Thirteen countries from East and South East Asia participated in a recent regional workshop in Bali, Indonesia, on safe and sustainable fisheries organized by ISO (International Organization for Standardization) in cooperation with the Codex Alimentarius Commission (Codex), the UN Food and Agriculture Organization (FAO), the World Organization for Animal Health (OIE) and the Global Food Safety Initiative (GFSI).
Safe and sustainable trade in the fisheries sector is a key issue for both developed and developing countries. The Bali workshop identified three main issues:
- Over exploitation, illegal fishing
- Product quality and safety
- Need for competitive products for the international markets.
Addressing these issues are standards, schemes and good practice developed by international organizations such as ISO, Codex, FAO, OIE and GFSI. However, the multiplicity of regulations and standards is confusing, meeting them is costly and they can also pose non-tariff barriers to trade.
As a solution, some countries have developed their own national certification schemes, but this is not sustainable as they do not have international recognition, and they add to the complexity of the situation.
Therefore, coordination between international organizations is essential for the sustainability of the whole sector. In particular, they need to align requirements for food safety and quality through mutual recognition of certification schemes.
To address these issues, action plans were proposed at the workshop defining the objectives to be achieved and the actors involved on national, regional and international levels.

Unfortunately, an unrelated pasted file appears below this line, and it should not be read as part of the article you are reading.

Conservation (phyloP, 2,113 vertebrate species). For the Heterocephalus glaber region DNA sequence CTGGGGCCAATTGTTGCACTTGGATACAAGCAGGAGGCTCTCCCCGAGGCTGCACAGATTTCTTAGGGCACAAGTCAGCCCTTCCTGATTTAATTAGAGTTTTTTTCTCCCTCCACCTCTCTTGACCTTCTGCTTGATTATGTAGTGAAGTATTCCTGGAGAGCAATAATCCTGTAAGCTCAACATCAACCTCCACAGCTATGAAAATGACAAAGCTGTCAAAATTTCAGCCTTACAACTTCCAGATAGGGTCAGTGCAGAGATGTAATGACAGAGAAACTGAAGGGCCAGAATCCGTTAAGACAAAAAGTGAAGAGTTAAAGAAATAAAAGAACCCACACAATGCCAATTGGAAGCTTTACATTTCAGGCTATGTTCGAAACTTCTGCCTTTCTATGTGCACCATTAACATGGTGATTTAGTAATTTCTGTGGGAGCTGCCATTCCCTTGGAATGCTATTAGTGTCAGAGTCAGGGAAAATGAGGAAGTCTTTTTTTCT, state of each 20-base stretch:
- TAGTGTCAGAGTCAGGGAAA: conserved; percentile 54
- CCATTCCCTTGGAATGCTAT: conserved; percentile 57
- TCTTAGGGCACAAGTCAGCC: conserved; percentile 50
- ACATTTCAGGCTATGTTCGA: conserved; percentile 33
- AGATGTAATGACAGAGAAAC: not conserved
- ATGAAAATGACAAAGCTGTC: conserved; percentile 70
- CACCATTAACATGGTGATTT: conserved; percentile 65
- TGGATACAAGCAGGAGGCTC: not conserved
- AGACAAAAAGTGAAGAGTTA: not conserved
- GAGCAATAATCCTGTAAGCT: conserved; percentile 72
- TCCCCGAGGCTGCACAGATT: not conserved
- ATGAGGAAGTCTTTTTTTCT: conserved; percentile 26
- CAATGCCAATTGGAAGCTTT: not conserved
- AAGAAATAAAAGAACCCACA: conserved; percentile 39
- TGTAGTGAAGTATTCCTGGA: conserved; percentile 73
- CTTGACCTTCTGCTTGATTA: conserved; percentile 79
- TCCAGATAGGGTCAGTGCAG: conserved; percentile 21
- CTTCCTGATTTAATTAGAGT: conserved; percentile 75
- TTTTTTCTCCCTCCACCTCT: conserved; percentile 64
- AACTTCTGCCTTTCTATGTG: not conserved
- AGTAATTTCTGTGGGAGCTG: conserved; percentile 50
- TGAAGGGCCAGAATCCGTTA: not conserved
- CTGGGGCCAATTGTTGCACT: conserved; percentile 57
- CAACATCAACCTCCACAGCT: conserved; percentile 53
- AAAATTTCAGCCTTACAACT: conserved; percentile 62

The next step is for the participants in the workshop to pass on the lessons to their respective national groups, and carry out similar awareness and discussion workshops in their countries, involving, for example, producers, workers, inspectors, testing laboratories, transporters, food chain professionals, export promotion agencies, storage and freight forwarders.
The 13 national delegations from the region that participated in the workshop – held on 13-16 September 2011 – included representatives of national standards institutes, government and industry. The participating countries were: Brunei Darussalam, Cambodia, Fiji, Indonesia, Democratic People's Republic of Korea, Lao People’s Democratic Republic, Malaysia, Mongolia, Myanmar, Papua New Guinea, Philippines, Thailand, and Viet Nam.
It was organized with the support of the ISO member for Indonesia, Badan Standardisasi Nasional (BSN) and the financial assistance of the Swedish International Development Cooperation Agency (Sida).